Divine and disciplined
The Anantha Padmanabhaswamy temple at Thiruvananthapuram where concerts take place during Navaratri.
THE NAVARATRI Mandapam Trust held a nine-day long music festival from October 14 to 22 at the Navaratri Mandapam adjacent to the Anantha Padmanabha Swamy temple.
This mandapam has Goddess Saraswati as the presiding deity and is lit exquisitely by ornate Kerala oil lamps to the almost total exclusion of electric lighting and is a beautiful piece of Kerala architecture.
The concerts which were of three-hour duration in the evening started and concluded on time.
The artistes and male listeners were seated facing each other on the two sides of the mandapam in front of the sanctum sanctorum and were expected to be clad in veshti and angavastram only. And saris for ladies - no jeans, etc.
They were seated in a separate area. No entries and exits during the concerts. Pin-drop silence was observed and there was no applause since, so goes the theory, the songs are sung as offerings to the Gods. Unlike in most Sabha concerts, we did not find any demands from the artistes for louder and louder amplification of sound to the detriment of listening comfort and pleasure.
The audience had to squat on the floor and in the prakaram. And best of all, there were no speeches.
In short, the ambience was near-perfect for both the artistes and the audience. At the end of the concert, the temple bell was rung once and puja was performed to the Goddess to the accompaniment of nagaswaram.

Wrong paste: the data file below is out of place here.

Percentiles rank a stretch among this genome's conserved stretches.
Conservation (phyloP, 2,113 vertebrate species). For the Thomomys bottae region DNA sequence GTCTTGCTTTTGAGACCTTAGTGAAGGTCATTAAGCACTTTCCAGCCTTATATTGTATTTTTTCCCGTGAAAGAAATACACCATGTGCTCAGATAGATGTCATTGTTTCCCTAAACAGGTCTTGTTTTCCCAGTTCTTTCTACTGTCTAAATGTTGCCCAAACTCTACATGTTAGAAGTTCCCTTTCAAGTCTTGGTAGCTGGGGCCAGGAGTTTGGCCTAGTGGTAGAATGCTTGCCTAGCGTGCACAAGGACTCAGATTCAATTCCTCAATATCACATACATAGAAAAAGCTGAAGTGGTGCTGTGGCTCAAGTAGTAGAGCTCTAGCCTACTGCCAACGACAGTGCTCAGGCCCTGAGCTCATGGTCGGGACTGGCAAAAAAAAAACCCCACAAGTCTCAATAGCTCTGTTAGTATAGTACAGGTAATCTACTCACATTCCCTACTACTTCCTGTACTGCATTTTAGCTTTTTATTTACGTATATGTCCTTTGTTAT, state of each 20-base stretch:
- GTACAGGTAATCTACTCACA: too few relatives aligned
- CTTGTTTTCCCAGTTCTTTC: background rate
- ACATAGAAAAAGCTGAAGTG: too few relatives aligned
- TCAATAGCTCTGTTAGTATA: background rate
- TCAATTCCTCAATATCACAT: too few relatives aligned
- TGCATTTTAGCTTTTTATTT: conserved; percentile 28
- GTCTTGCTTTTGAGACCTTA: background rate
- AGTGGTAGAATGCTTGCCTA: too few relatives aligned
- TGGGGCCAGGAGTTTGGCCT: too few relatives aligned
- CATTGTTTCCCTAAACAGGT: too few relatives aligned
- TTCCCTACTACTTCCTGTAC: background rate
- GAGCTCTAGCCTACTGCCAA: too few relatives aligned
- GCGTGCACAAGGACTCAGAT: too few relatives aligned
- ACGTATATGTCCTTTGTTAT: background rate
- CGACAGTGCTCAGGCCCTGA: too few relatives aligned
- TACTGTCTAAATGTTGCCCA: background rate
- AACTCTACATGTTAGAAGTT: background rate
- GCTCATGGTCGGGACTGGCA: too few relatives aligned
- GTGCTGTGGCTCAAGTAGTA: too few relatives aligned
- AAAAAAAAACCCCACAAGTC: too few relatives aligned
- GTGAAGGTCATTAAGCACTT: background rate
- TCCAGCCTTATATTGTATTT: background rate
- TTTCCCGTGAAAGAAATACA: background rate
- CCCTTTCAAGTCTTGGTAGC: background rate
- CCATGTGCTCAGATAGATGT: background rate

Though this discipline is showing signs of somewhat fraying at the edges now, it is observed in practice to an astonishingly high degree.
The result is production of high quality music, and great listening pleasure. The ambience is such that the artistes are seen to deliver inspired music.
The artistes this year were T. N. Seshagopalan, T. V. Gopalakrishnan, Aswathi Tirunal Rama Varma (veena), Malladi Brothers Trichur Ramachandran, Vechoor Shankar, Rudrapatnam Brothers, T. M. Krishna and Ranganatha Sarma. There was also a special vocal concert of Aswathi Tirunal Rama Varma.
The accompanists included, among others, Mahadeva Sarma, M. A. Sundaresan, M. A. Krishnaswami, and T. K. Ramanujacharyalu, and Manjunath on the violen, Guruvayur Durai, Tiruvarur Bhaktavachalam and Mavelikara Krishnan Kutty Nair on the Mridangam and Karthik on ghatam.
The festival was exclusively devoted to Swathi Tirunal compositions. The highlight of each day was the Navaratri krithi special to the day in praise of Devi - ``Devi Jagajjanani" (Sankarabharanam), ``Pahimam Sri Vagadheeswari" (Kalyani), ``Devi Pavane" (Saveri), ``Bharathi Mamava" (Todi), ``Janani Mamavameye" (Bhairavi), ``Saroruhasanajaye" (Panthuvarali), ``Janani Pahi Sadha" (Suddhasaveri), ``Pahi Janani Sathatham" (Natakurinchi) and ``Pahi Parvathanandini" (Aarabhi).
An interesting and happy feature of all the concerts was the elaboration of the ragam and tanam prior to taking up the day's Navaratri krithi - all taking about an hour. Another unique feature was tanam was rendered to the accompaniment of percussion which produced an aesthetically pleasing experience. This has been a tradition since long.
It would be invidious to single out individual perforamances but special mention needs to be made of Seshagopalan's Sankarabharanam, Malladi Brothers' Todi, Trichur's Bhairavi, and T.M. Krishna's Natakurinji. Ramachandran's Bhairavi alapana was rendered in four parts in a manner reminiscent of his guru, the late GNB.
It was refreshing to see the accompanists playing their role in a subdued manner to suit the occasion. To sum up, the festival was an aurally and aesthetically rewarding experience.
We get to hear in Chennai but only a few kritis of Swathi Tirunal. At the festival, many rarely-heard kritis were sung. And how one wishes Chennai audiences - and artistes and Sabha authorities, too - follow the discipline one observed in Thiruvananthapuram!
G. SANKARAN and PARVATHY SANKARAN
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